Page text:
Forecasted snow storm a blessing for Manitoba farmers
Dry Manitoba field, April 10 (Source: Mason Depatie)
WINNIPEG -- An early April snowstorm scheduled to hit Manitoba on Monday could bring farmers and firefighters some much-needed precipitation.
Phil Veldhuis, president of Direct Farm Manitoba, said farmers are crossing their fingers for some moisture.
"It's been dry since really midsummer last year, no moisture at all in the fall or winter," Veldhuis said. "I don't think it's affecting us yet, but we're super concerned about the growing conditions this spring."
Veldhuis is also the owner of Phil's honey. Like farmers, he's buzzing for some precipitation, as a lack of moisture could lead to a poor honey harvest.
"If plants don't grow, they don't flower, and then bees don't get nectar. I'm just as needing moisture as anyone else," he said.
The dry conditions are a stark contrast to years prior, which were so wet, some parts of the province flooded.
"Coming into 2020, we were very wet and very saturated, and in 2021 it's looking to be on the opposite end of that, being quite dry," said Jake Ayre, vice president of Keystone Agricultural Producers.
Ayre says the crops most at risk right now are fall rye and winter wheat.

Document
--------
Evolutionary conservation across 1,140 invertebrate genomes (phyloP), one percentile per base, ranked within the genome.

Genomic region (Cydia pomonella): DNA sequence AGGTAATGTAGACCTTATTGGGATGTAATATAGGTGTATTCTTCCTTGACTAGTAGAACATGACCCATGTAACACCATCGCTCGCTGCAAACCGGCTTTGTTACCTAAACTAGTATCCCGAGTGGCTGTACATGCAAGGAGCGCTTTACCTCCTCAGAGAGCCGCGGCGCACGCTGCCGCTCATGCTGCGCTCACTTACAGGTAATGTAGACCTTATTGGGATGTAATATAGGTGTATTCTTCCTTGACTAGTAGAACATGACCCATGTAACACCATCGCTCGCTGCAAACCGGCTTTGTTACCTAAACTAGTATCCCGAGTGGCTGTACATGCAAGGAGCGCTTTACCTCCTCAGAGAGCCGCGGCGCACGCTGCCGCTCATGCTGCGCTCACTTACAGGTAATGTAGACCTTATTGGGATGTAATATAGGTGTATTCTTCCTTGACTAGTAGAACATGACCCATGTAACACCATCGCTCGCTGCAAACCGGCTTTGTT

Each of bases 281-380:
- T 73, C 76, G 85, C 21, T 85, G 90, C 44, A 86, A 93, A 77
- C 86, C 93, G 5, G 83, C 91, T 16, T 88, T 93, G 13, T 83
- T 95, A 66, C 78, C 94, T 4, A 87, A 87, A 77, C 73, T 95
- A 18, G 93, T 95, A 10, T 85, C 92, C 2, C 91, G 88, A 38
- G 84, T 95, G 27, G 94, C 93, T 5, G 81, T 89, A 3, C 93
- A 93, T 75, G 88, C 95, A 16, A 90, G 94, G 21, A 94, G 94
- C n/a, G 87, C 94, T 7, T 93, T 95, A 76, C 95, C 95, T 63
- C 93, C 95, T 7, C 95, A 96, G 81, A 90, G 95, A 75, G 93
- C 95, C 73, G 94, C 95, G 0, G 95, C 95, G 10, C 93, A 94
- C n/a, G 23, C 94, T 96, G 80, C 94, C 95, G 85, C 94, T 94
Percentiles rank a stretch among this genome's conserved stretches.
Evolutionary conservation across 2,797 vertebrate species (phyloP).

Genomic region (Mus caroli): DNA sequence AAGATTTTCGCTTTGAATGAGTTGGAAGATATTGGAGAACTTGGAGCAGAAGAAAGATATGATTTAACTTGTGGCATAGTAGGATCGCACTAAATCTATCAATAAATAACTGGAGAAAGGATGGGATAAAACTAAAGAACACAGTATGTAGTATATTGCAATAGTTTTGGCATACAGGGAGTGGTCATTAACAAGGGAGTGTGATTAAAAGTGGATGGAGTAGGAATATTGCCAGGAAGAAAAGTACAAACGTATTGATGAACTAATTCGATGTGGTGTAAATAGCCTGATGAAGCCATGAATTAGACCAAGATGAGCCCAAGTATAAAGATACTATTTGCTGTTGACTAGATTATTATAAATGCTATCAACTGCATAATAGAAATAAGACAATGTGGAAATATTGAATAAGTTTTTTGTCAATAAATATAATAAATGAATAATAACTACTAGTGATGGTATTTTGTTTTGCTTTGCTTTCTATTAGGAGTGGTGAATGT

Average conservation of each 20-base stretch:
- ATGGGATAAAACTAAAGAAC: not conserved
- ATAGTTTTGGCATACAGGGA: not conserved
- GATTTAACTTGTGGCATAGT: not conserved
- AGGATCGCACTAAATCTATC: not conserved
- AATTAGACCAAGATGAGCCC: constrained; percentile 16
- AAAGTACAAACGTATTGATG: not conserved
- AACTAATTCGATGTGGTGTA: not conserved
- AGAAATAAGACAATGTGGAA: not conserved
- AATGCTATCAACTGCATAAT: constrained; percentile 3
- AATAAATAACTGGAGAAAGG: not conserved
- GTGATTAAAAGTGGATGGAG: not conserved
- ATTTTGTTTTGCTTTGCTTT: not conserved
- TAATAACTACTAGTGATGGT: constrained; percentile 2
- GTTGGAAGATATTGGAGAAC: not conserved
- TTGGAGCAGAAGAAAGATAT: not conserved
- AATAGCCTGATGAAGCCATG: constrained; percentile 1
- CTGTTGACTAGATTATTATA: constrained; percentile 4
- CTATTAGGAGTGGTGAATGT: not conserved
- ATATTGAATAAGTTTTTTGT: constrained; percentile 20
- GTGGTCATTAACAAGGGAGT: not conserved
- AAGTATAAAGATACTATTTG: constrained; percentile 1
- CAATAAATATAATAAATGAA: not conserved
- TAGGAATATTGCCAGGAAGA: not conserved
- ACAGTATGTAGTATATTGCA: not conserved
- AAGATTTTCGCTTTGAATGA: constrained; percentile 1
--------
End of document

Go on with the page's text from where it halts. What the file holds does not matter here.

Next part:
Environment Canada predicts two low-pressure systems will sweep across the province on Monday.
The weather service said the systems could bring anywhere from 5-20 centimetres of snow to southern Manitoba.
Farmers aren't the only ones celebrating the potential precipitation. The Stuartburn Fire Department saw a large grass fire near Zhoda, Man. on Monday and is counting on the moisture to suppress the risk of another one.
"It's going to help us out immensely," said Fire Chief Bob Fosty. "Any moisture that comes, whether it's rain or snow, is going to get the areas damp enough that they won't ignite."
Fosty said the moisture would also help create new green foliage, further reducing the risk.
As for the farmers, they know prairie weather can turn for the best - or the worst.
"My father always said, 'Jake, we are always three days away from a flood or three weeks away from a drought.' That's the name of the game in agriculture and we are always constantly making decisions, sometimes down to the midnight hour," said Ayre.